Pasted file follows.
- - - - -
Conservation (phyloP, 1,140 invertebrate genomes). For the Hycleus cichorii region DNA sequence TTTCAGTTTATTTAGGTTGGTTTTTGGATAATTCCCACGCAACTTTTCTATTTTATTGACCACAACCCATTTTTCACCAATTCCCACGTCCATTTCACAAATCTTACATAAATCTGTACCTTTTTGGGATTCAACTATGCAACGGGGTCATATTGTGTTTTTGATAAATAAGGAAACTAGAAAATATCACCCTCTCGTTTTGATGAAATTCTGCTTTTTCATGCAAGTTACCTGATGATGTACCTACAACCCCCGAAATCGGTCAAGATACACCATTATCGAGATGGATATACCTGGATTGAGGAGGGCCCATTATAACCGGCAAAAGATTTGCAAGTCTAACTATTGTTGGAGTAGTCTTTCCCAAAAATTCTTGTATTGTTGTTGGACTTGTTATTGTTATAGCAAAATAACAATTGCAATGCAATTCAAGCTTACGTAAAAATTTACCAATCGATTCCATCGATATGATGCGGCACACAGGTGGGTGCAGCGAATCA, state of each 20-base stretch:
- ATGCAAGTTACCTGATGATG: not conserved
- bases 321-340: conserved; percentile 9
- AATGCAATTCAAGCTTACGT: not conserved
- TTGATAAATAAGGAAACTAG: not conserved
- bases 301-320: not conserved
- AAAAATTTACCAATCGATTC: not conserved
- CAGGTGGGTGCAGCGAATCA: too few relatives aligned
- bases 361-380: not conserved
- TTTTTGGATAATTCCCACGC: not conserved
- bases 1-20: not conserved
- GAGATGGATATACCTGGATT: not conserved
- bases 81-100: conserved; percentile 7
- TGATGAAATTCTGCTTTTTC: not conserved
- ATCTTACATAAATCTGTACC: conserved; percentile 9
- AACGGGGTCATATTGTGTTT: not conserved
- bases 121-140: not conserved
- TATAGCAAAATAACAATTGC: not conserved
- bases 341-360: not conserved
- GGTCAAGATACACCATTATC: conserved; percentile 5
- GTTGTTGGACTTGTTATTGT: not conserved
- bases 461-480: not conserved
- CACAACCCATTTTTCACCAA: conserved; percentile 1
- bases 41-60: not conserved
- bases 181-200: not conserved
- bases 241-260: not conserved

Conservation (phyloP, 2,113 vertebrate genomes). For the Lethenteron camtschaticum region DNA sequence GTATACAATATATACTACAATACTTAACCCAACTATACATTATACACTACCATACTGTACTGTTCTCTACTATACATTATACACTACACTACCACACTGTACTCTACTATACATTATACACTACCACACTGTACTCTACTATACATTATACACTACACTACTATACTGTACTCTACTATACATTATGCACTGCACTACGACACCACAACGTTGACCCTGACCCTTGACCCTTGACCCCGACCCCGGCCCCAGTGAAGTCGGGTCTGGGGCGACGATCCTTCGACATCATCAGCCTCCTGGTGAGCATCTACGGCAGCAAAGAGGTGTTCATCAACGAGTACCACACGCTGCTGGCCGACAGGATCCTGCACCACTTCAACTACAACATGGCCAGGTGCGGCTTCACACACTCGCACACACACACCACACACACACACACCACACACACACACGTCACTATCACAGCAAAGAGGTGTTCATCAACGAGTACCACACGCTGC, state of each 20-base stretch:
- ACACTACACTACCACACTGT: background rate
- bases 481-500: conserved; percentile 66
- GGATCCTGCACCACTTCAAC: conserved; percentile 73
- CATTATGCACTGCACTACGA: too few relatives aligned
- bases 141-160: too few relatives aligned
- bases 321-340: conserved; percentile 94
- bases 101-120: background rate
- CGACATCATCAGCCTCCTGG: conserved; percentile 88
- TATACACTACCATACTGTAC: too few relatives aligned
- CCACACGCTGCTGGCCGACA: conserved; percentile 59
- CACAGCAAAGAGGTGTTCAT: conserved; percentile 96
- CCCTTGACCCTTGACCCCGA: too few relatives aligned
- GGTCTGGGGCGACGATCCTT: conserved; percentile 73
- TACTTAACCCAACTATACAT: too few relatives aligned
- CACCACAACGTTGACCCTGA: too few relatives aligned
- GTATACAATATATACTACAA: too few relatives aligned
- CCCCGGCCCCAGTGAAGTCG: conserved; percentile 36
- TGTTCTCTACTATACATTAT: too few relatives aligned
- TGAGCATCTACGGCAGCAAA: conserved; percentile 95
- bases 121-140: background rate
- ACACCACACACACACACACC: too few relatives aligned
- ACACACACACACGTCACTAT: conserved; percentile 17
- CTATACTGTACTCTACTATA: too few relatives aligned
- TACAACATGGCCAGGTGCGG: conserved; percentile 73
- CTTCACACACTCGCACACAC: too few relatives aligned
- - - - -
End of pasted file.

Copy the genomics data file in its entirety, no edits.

Conservation (phyloP, 1,140 invertebrate genomes). For the Hycleus cichorii region DNA sequence TTTCAGTTTATTTAGGTTGGTTTTTGGATAATTCCCACGCAACTTTTCTATTTTATTGACCACAACCCATTTTTCACCAATTCCCACGTCCATTTCACAAATCTTACATAAATCTGTACCTTTTTGGGATTCAACTATGCAACGGGGTCATATTGTGTTTTTGATAAATAAGGAAACTAGAAAATATCACCCTCTCGTTTTGATGAAATTCTGCTTTTTCATGCAAGTTACCTGATGATGTACCTACAACCCCCGAAATCGGTCAAGATACACCATTATCGAGATGGATATACCTGGATTGAGGAGGGCCCATTATAACCGGCAAAAGATTTGCAAGTCTAACTATTGTTGGAGTAGTCTTTCCCAAAAATTCTTGTATTGTTGTTGGACTTGTTATTGTTATAGCAAAATAACAATTGCAATGCAATTCAAGCTTACGTAAAAATTTACCAATCGATTCCATCGATATGATGCGGCACACAGGTGGGTGCAGCGAATCA, state of each 20-base stretch:
- ATGCAAGTTACCTGATGATG: not conserved
- bases 321-340: conserved; percentile 9
- AATGCAATTCAAGCTTACGT: not conserved
- TTGATAAATAAGGAAACTAG: not conserved
- bases 301-320: not conserved
- AAAAATTTACCAATCGATTC: not conserved
- CAGGTGGGTGCAGCGAATCA: too few relatives aligned
- bases 361-380: not conserved
- TTTTTGGATAATTCCCACGC: not conserved
- bases 1-20: not conserved
- GAGATGGATATACCTGGATT: not conserved
- bases 81-100: conserved; percentile 7
- TGATGAAATTCTGCTTTTTC: not conserved
- ATCTTACATAAATCTGTACC: conserved; percentile 9
- AACGGGGTCATATTGTGTTT: not conserved
- bases 121-140: not conserved
- TATAGCAAAATAACAATTGC: not conserved
- bases 341-360: not conserved
- GGTCAAGATACACCATTATC: conserved; percentile 5
- GTTGTTGGACTTGTTATTGT: not conserved
- bases 461-480: not conserved
- CACAACCCATTTTTCACCAA: conserved; percentile 1
- bases 41-60: not conserved
- bases 181-200: not conserved
- bases 241-260: not conserved

Conservation (phyloP, 2,113 vertebrate genomes). For the Lethenteron camtschaticum region DNA sequence GTATACAATATATACTACAATACTTAACCCAACTATACATTATACACTACCATACTGTACTGTTCTCTACTATACATTATACACTACACTACCACACTGTACTCTACTATACATTATACACTACCACACTGTACTCTACTATACATTATACACTACACTACTATACTGTACTCTACTATACATTATGCACTGCACTACGACACCACAACGTTGACCCTGACCCTTGACCCTTGACCCCGACCCCGGCCCCAGTGAAGTCGGGTCTGGGGCGACGATCCTTCGACATCATCAGCCTCCTGGTGAGCATCTACGGCAGCAAAGAGGTGTTCATCAACGAGTACCACACGCTGCTGGCCGACAGGATCCTGCACCACTTCAACTACAACATGGCCAGGTGCGGCTTCACACACTCGCACACACACACCACACACACACACACCACACACACACACGTCACTATCACAGCAAAGAGGTGTTCATCAACGAGTACCACACGCTGC, state of each 20-base stretch:
- ACACTACACTACCACACTGT: background rate
- bases 481-500: conserved; percentile 66
- GGATCCTGCACCACTTCAAC: conserved; percentile 73
- CATTATGCACTGCACTACGA: too few relatives aligned
- bases 141-160: too few relatives aligned
- bases 321-340: conserved; percentile 94
- bases 101-120: background rate
- CGACATCATCAGCCTCCTGG: conserved; percentile 88
- TATACACTACCATACTGTAC: too few relatives aligned
- CCACACGCTGCTGGCCGACA: conserved; percentile 59
- CACAGCAAAGAGGTGTTCAT: conserved; percentile 96
- CCCTTGACCCTTGACCCCGA: too few relatives aligned
- GGTCTGGGGCGACGATCCTT: conserved; percentile 73
- TACTTAACCCAACTATACAT: too few relatives aligned
- CACCACAACGTTGACCCTGA: too few relatives aligned
- GTATACAATATATACTACAA: too few relatives aligned
- CCCCGGCCCCAGTGAAGTCG: conserved; percentile 36
- TGTTCTCTACTATACATTAT: too few relatives aligned
- TGAGCATCTACGGCAGCAAA: conserved; percentile 95
- bases 121-140: background rate
- ACACCACACACACACACACC: too few relatives aligned
- ACACACACACACGTCACTAT: conserved; percentile 17
- CTATACTGTACTCTACTATA: too few relatives aligned
- TACAACATGGCCAGGTGCGG: conserved; percentile 73
- CTTCACACACTCGCACACAC: too few relatives aligned